What are the 4 dissociative disorders

Dissociative Disorders

Dissociative disorders are mental illnesses that involve disruptions or breakdowns of memory, consciousness, identity, and perception. There are 4 different types of disorders: amnesia, depersonalization disorder, derealization disorder, and dissociative fugue. They all have some symptoms in common such as not being able to remember things from the past or feeling detached from one’s body. These can be paralyzing at times but there is hope for recovery with psychotherapy and medications. The people who suffer from these disorders usually know something is wrong but they might feel powerless to change it due to their condition. Let’s talk about what these four different types of dissociation are!

1) Amnesia


This amnesia is when an individual cannot remember certain information, such as important personal data like their name or address. They might lose memories from the past and sometimes they also forget about things that happen around them in the present. This can be extremely frustrating for those who suffer from this disorder because it causes them to feel like everything they do is unfamiliar and creates a sense of detachment towards others. Some people with this amnesia will make up stories to cover up what they don’t remember, which can lead to confusion and embarrassment later on. It’s estimated that 0.2% of the population has experienced this amnesia in their lifetime but mainly women suffer from this as opposed to men.

2) Depersonalization Disorder

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Depersonalization disorder is when an individual feels detached from their body or like they are an outside observer of themselves. It can be described as feeling disconnected, unreal, or lacking control over one’s thoughts and emotions. Some people with this condition feel that their body isn’t real or that it doesn’t belong to them even though nothing around them seems strange. They might experience weird feelings in certain areas of their body such as numbness, tingling, or buzzing sensation. It’s estimated that only 1% of the population suffers from depersonalization disorder but most cases go unreported because some people think it’s not a big deal while others find difficulty accepting it due to social stigmas associated with mental illness.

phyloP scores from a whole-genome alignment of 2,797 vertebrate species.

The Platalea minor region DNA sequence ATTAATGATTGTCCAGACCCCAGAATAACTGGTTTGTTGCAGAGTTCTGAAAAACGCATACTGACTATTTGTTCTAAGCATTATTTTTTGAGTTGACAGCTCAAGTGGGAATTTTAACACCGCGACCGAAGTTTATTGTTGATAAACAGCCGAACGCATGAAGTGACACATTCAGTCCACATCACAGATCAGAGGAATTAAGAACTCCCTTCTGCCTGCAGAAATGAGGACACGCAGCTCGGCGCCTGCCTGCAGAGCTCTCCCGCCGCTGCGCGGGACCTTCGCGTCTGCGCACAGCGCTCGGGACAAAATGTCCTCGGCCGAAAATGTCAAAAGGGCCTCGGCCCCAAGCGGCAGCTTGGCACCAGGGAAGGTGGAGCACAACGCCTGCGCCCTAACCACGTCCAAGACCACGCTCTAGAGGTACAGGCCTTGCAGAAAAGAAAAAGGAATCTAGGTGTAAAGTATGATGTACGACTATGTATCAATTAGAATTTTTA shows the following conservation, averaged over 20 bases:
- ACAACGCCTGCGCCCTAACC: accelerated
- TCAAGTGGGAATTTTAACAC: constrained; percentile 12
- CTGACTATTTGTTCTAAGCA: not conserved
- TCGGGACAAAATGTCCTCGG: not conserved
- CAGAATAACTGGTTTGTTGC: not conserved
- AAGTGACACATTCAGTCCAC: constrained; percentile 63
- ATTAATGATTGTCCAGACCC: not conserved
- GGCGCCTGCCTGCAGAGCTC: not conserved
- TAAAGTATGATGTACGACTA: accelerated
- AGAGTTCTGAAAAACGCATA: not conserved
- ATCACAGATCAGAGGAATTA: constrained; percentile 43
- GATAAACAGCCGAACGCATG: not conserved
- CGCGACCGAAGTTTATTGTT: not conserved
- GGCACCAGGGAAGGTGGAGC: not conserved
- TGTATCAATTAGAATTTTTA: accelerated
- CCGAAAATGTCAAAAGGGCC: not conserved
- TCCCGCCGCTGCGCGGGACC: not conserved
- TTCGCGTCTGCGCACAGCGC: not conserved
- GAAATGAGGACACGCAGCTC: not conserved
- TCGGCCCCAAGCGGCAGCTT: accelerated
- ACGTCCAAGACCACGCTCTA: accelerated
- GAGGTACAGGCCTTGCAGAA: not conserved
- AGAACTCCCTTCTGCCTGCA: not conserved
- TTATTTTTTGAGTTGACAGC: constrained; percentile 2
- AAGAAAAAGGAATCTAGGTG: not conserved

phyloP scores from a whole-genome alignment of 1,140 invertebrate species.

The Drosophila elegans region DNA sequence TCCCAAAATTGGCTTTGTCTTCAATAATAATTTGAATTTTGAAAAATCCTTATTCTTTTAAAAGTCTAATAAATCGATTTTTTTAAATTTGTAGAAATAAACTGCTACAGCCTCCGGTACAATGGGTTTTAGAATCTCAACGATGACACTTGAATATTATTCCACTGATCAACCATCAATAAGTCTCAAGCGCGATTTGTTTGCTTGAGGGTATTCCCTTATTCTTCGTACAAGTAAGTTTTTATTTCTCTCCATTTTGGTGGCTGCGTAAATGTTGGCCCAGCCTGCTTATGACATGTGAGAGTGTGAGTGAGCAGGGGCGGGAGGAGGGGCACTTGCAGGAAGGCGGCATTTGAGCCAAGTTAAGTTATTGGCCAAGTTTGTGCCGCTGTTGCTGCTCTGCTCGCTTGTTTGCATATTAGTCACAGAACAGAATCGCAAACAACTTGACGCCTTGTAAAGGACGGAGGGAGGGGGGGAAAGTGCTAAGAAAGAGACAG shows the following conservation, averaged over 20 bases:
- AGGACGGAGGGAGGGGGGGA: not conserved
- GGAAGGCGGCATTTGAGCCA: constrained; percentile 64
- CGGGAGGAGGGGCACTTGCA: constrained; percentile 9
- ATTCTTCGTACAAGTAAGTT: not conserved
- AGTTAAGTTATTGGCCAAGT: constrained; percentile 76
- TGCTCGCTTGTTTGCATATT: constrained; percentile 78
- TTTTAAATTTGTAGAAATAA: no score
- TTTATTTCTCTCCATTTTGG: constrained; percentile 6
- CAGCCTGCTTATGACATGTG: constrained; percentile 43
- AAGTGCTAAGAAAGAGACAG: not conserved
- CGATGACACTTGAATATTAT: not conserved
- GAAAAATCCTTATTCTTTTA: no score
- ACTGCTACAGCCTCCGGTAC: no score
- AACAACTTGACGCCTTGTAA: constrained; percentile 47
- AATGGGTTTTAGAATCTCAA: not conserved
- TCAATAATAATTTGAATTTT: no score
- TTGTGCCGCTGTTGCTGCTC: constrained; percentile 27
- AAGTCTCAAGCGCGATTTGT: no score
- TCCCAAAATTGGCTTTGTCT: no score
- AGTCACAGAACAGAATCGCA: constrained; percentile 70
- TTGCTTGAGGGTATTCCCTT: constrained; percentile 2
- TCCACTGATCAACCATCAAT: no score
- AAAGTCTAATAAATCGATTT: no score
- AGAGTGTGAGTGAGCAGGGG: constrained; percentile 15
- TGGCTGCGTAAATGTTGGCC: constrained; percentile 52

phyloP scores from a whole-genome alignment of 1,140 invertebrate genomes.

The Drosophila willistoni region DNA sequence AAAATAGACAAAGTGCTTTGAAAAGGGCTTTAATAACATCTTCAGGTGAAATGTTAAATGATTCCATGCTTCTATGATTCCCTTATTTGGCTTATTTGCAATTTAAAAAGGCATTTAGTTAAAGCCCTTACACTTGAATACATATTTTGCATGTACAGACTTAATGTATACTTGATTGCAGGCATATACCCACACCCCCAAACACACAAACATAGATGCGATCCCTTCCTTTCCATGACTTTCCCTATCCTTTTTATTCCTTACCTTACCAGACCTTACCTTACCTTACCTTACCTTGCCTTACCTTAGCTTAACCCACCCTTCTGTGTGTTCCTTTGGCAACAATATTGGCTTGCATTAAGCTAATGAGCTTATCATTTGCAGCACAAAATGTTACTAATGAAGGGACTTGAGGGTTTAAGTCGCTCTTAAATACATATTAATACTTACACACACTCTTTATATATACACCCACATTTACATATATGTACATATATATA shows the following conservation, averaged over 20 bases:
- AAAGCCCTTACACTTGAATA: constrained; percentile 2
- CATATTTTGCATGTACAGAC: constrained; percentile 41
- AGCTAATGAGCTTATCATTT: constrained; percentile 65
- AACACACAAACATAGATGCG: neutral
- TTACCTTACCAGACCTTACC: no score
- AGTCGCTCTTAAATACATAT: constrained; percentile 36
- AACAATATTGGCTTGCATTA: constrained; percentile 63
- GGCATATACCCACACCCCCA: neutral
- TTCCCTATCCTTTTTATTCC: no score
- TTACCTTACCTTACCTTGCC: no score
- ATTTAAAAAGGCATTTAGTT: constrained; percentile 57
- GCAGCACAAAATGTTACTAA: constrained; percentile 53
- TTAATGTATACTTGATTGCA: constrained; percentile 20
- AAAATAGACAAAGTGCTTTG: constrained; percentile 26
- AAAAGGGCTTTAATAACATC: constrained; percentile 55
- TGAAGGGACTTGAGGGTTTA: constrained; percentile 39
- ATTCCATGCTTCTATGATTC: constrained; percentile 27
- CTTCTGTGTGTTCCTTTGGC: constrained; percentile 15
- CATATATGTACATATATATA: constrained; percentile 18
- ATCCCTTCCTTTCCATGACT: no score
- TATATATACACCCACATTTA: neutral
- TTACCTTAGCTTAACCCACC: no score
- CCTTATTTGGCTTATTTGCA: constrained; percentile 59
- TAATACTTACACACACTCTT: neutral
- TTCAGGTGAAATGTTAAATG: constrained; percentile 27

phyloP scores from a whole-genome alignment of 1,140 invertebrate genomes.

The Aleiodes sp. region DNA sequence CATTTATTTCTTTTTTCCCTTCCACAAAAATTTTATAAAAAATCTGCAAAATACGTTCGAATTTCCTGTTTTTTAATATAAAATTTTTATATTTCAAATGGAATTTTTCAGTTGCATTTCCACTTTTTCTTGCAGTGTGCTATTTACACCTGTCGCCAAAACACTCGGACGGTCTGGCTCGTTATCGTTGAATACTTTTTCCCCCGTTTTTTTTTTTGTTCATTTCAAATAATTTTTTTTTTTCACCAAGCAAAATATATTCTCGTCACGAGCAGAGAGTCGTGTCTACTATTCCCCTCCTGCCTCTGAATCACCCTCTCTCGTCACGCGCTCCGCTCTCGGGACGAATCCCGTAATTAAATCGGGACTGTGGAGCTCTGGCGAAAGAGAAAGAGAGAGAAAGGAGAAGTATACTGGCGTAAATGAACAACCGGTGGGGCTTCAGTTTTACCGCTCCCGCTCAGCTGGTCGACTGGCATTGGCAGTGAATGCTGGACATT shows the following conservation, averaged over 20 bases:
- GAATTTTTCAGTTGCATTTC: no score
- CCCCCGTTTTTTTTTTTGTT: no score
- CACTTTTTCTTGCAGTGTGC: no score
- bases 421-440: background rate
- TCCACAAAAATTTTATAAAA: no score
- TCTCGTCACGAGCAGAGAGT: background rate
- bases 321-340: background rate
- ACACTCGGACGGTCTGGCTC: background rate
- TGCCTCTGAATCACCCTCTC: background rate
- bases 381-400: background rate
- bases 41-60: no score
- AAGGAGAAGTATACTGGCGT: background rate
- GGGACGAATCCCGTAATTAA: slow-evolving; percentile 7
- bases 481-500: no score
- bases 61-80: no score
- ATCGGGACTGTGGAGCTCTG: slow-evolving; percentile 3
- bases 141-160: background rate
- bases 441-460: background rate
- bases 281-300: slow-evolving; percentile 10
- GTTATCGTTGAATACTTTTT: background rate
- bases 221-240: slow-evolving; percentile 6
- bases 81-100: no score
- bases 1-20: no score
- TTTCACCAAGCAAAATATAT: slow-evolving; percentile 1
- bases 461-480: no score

3) Derealization Disorder

Derealization disorder is when an individual experiences a disconnection from their surroundings. Things might seem foggy, dreamlike, or surreal and objects might not seem to have the same appearance or texture as they normally would. This can be quite distressing for people who suffer from it because it makes them feel like they’re living in a different world and that they can’t trust their senses. It’s estimated that 2% of the population suffers from derealization disorder but it’s often overshadowed by other mental health conditions.

4) Dissociative Fugue

This fugue is when an individual suddenly decides to leave everything behind and start a new life somewhere else. They might forget their past completely or have only vague memories of it. This can be very frightening for the person experiencing it because they don’t know who they are and they often confuse the new identity as their own. This fugue has also been called “mad travel” because people with it will suddenly up and leave and not tell anyone where they’re going or that they even have another life in a different location.


There are four different types of dissociative disorders that can affect a person’s memories, consciousness, identity, and perception. Amnesia is the most common type in which an individual cannot remember important personal data such as their name or address. Depersonalization disorder is when one feels detached from their body while derealization disorder involves feeling disconnected from reality. Fugue also causes people to suddenly forget who they are and where they live with some individuals traveling away for months before realizing what happened to them. If you’re experiencing any of these symptoms or know someone who does, it may be helpful to seek help through therapy or medication so that you can get your life back on track.

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